At the time, Dangerous Visions was heralded as revolutionary and in retrospect, it was. Written at the height of the “new wave” movement in speculative fiction that sought to move the genre from space opera and the stigma of second rate offal to mainstream literary art, Dangerous Visions contained stories from established masters like Bloch and Philip K. Dick to then-beginners Roger Zelanzy and Samuel R. Delaney. In fact, Ellison encouraged his contributors to break their own rules and submit stories that could not be printed in the science fiction magazines of the day. As for the stories themselves, Bloch’s are the first two acts in this three-act play. They are well written and original and the basis for Ellison’s which is the best. But be warned, “Prowler” is NOT for the faint of heart. There are passages that can literally be stomach-churning although they are probably tame to a generation raised on CSI.

You can find “Yours Truly, Jack the Ripper” in The Dark Descent edited by David G. Hartwell. Dangerous Visions can usually be found for a reasonable price on eBay or in a good used bookstore. The last two stories can also be found in the July, 1968 issue of Adam magazine. One other note: Ellison recommends reading “Toy” and “Prowler” as one continuous bloc with their introductions and afterwards. Elias recommends reading all three stories seriatim sans intros and afterwards. Read them first, then go back and read them per Ellison and you’ll see why.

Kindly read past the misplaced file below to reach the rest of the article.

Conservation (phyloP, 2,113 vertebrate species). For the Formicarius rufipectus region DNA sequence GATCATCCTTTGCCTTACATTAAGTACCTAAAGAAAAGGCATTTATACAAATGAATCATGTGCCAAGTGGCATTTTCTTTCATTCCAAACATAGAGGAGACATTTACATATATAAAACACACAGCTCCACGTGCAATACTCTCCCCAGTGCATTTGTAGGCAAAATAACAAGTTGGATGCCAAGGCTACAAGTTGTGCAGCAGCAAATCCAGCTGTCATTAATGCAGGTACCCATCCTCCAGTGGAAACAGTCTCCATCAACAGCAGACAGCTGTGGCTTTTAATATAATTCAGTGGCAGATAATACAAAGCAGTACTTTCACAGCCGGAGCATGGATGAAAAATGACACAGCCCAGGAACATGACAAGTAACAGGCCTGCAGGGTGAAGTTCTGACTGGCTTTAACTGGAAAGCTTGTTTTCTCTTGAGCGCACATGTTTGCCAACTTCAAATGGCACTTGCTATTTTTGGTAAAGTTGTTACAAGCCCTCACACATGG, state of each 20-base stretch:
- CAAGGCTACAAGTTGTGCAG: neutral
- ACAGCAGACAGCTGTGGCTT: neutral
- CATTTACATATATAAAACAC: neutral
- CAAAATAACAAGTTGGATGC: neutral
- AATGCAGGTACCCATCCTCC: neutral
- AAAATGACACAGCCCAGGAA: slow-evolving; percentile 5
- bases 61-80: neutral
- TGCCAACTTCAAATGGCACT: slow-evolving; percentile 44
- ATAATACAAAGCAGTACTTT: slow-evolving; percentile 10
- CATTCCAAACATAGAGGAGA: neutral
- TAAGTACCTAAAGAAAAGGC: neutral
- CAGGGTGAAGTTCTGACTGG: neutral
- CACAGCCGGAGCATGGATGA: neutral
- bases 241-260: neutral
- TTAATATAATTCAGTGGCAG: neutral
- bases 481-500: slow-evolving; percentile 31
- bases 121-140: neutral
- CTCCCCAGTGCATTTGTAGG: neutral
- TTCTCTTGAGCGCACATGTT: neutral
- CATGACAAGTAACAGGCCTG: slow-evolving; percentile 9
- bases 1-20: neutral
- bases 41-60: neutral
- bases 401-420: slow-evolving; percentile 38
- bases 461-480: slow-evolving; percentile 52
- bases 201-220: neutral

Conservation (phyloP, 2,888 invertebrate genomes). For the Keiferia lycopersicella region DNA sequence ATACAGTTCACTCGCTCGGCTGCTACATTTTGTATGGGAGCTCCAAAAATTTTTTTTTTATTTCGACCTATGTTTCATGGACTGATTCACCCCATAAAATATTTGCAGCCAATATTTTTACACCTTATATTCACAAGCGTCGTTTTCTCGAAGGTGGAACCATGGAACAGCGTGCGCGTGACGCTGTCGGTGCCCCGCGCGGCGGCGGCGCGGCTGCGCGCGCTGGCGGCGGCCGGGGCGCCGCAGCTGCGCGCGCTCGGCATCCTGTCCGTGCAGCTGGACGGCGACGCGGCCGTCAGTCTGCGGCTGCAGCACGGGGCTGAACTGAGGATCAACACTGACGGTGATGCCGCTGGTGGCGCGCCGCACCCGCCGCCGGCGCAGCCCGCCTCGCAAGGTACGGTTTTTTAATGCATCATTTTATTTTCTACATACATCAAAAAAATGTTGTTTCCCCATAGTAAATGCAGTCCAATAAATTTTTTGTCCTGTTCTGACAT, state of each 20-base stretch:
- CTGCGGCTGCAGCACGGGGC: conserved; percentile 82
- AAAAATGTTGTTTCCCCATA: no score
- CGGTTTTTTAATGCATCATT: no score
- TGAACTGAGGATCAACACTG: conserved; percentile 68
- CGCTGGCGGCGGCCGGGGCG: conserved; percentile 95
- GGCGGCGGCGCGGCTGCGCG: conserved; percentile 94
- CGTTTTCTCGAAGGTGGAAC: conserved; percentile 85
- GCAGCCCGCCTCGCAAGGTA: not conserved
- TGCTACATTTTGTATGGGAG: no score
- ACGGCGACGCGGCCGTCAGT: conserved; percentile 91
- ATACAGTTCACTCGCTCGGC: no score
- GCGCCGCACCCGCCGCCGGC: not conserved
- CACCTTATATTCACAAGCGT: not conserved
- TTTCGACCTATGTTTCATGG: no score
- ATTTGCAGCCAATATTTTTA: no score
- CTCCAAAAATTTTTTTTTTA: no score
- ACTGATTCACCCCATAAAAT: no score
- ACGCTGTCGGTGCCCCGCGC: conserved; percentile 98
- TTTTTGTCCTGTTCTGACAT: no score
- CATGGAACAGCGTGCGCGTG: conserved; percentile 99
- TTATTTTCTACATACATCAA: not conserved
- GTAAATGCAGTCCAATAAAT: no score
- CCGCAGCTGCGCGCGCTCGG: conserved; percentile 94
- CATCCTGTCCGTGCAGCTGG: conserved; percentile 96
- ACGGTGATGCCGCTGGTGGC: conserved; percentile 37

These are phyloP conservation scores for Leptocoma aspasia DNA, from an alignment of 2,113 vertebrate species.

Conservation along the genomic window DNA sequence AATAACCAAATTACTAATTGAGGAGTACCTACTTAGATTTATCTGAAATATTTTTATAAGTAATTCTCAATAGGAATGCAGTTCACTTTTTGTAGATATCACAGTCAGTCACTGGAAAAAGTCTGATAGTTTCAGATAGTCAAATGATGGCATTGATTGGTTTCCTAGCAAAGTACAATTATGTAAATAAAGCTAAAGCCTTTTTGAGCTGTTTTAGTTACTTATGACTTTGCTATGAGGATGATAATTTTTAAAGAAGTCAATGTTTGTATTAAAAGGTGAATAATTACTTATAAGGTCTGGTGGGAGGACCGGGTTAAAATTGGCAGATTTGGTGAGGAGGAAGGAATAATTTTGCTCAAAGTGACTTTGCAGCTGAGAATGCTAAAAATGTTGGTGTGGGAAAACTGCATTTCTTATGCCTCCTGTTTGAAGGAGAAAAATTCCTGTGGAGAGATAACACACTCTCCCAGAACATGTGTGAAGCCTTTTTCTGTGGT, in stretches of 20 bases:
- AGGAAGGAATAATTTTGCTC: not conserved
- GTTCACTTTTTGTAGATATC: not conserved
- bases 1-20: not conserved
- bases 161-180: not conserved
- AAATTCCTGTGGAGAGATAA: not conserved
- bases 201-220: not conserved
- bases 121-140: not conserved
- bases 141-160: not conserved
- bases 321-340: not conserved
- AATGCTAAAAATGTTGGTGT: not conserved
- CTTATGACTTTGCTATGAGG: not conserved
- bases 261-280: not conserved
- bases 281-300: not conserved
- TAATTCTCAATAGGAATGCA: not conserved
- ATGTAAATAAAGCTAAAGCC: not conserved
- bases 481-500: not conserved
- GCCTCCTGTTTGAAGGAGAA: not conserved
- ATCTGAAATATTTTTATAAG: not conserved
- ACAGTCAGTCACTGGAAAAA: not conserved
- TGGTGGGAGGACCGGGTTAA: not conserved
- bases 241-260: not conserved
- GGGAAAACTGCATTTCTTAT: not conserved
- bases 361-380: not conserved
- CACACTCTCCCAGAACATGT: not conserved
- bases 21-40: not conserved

Black Affair, Stephen Mason – Interview

Many moons ago I conducted an email interview with Black Affair frontman Stephen Mason. Formally a member of the now legendary Beta Band and his own solo outing King Biscuit Time, Black Affair resonates as a project distinctly Mason’s, yet a very different beast from his previous musical efforts. Since this interview was conducted, the Black Affair album, “Pleasure Pressure Point,” has been released. However, it is currently only available on import. Here’s hoping that it gets stateside distribution!

Interview Follows

I have really enjoyed the songs you have been putting up on the Black Affair Myspace page (there have been a number of them). Can we expect an album anytime soon?

Yes! the album is done and sounds incredible. Once the business end is fixed i can put it out. Soon i hope.

Continue reading Black Affair, Stephen Mason – Interview

d20 – Deadlier Dungeons Hitpoint System

Thanks to Cyrusjle’s recent comment for reminding me about this.

A bit under two years ago now, shortly after playtesting the Injury & Consequences system, I started work on a completely different variation how to record damage.

Injury & Consequences was inspired by a similar system suggested in the D&D/d20 Unearthed Arcana supplement (not to be confused with the AD&D supplement of the same name). And it was an interesting take on how damage was received and what it’s effects were. But I couldn’t help thinking it was just getting too complicated. Too many rolls to determine the effects of damage, too much to keep track of.

This annoyance provided the impetus for the Deadlier Dungeons rules set.